It’s stating the obvious to say that COVID-19 has changed the way we’ve been doing business over the past few months. If I’m honest, the pandemic, lockdown and need for immediate change filled me with a not-insignificant amount of trepidation.

In coaching, we primarily work face-to-face. It’s a people-oriented profession and working alongside those people has been seen as the best method for embedding new skills and developing talent. Remote consultations, such as over the phone or via Skype, have usually been considered as an extra, rather than the primary delivery method.

Therefore, it is fair to say I was sceptical about transitioning to primarily remote delivery. I had questions about the technology and whether I could adequately recreate the classroom experience. Would people pay as much attention? Would they consider it to have the same value? Would there be technical complications? A lot of concerns rolled around in my head. It has always been vital for me to feel that people are benefitting from the training I’m delivering. Could remote training really replicate the in-person experience?

Having been delivering remote programmes for several months now, I feel more confident to say that it could. There will always be times when in-person training is better. Larger groups or residential weeks cannot be delivered remotely. Teambuilding is best managed in reality, not virtual reality. Sometimes the key to unlocking somebody’s potential needs an unfiltered training experience.

More and more, however, I see the value of remote learning. The feedback from clients has allayed a number of my initial misgivings. The versatility of Break Out Rooms for roleplay and simulations significantly helps to make the remote experience more dynamic, while polls and chat encourage engagement. The technical challenges we’ve faced have been minimal, and mostly due to nothing more than a temporary blip in a delegate’s internet connection. Even these have been easy to overcome, as we can record sessions to view later.

Moving forward, I could see remote training have increasingly practical applications. Bite-sized sessions are not only more environmentally friendly, but they are also more cost-effective for both the client and me. Businesses need no longer set aside whole days for some training sessions when smaller groups could be managed in a more staggered manner. Productivity will only increase as courses need no longer be as intrusive on a delegate’s time. If several delegates are unavailable due to unforeseen circumstances, it’s not as problematic as it is with in-person. We have been able to provide additional follow-up sessions quickly, ensuring nobody is left behind in their training journey.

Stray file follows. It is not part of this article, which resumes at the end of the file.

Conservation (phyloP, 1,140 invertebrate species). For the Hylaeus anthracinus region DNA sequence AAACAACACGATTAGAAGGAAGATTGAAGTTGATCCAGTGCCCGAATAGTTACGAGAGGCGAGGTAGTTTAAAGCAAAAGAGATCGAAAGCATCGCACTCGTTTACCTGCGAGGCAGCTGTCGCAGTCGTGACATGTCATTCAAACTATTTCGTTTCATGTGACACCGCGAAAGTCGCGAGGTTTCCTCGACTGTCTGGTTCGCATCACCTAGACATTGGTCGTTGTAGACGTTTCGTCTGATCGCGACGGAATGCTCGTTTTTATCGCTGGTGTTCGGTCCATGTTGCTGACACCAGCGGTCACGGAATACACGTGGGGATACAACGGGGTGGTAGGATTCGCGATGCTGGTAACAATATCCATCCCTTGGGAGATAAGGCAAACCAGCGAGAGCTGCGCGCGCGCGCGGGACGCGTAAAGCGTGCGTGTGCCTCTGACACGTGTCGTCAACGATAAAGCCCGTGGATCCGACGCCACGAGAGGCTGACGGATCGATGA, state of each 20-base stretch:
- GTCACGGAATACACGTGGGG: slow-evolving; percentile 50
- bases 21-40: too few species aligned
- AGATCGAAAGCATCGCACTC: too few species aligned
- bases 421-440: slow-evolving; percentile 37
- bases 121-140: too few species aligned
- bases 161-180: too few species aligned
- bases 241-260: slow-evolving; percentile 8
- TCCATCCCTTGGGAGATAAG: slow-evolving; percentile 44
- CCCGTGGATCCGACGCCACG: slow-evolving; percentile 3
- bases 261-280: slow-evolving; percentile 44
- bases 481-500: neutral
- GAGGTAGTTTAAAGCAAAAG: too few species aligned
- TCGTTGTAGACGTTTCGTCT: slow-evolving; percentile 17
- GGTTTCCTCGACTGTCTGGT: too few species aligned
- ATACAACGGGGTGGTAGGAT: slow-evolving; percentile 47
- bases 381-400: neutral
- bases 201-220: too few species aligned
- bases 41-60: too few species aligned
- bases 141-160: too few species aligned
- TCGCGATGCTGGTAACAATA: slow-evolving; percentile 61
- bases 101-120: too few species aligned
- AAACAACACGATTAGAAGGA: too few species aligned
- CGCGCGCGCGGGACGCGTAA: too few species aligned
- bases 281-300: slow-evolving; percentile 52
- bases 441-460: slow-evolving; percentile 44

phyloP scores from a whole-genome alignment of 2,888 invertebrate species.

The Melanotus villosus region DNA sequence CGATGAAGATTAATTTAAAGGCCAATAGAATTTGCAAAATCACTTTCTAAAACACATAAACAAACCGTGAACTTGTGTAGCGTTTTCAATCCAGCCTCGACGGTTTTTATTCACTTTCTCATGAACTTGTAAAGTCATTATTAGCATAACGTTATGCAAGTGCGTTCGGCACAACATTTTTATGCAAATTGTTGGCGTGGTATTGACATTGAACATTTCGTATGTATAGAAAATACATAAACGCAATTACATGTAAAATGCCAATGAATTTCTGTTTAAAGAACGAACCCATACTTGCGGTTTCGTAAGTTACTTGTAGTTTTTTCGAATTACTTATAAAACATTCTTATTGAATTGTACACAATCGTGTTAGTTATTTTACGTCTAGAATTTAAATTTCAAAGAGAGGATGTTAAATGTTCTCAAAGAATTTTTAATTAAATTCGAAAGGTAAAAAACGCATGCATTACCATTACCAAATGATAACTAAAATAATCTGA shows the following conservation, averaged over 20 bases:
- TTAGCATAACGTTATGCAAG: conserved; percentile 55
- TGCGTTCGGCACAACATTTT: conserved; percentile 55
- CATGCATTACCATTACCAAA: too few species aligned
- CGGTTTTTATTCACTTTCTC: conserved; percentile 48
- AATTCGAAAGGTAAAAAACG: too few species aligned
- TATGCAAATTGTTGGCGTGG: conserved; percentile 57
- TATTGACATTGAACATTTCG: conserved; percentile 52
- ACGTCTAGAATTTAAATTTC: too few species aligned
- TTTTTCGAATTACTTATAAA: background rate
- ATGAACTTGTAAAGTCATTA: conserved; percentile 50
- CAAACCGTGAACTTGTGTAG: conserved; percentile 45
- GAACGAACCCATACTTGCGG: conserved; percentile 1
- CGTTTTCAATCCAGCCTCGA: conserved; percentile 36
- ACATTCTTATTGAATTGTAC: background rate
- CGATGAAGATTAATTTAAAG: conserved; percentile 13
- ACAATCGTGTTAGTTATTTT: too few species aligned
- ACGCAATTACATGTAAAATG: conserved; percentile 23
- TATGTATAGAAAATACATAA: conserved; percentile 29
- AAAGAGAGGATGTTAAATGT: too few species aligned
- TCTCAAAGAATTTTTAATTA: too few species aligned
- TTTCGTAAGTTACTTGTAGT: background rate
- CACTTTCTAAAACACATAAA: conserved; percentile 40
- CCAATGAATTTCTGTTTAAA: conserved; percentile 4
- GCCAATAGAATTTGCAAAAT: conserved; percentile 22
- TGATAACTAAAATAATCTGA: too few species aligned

As I write this, sitting in a room on a hot day, I’m reminded of those times a group of us have sat in an uncomfortable office in the middle of summer. While we might not be able to cool down everybody’s home, there is an additional comfort factor in being able to work with an iced-latte and a nearby desk fan. People always work better and learn more, when they’re comfortable.

Our brand new LMS allows us to create supplemental materials, such as pre-work and post-work, to add even more value by challenging and developing people beyond the sessions themselves. We can even better tailor our post-session development work more to the individual, delivering additional learning materials that take into account a person’s needs and goals. Our LMS allows us to see, at a glance, how our delegates are progressing, where they thrive and where they struggle. We can evaluate an entire group’s understanding of the materials and deliver our findings confidently to business leaders. Combined with our E-Learning Platform, we can offer additional low-cost training courses, on-demand, to our clients ensuring a steady stream of valuable materials to facilitate success.

Although we found ourselves in this position out of necessity, by forcing us to confront the limitations of the way things have always been done means that we can now confidently find new ways to do the same thing. In-person training will always have its place in the coaching world, but I am not ashamed to say that I have transitioned from sceptic to believer over these past few months. I truly believe that, in time, remote training may no longer be delivered out of necessity, but become the default for a lot of programmes.


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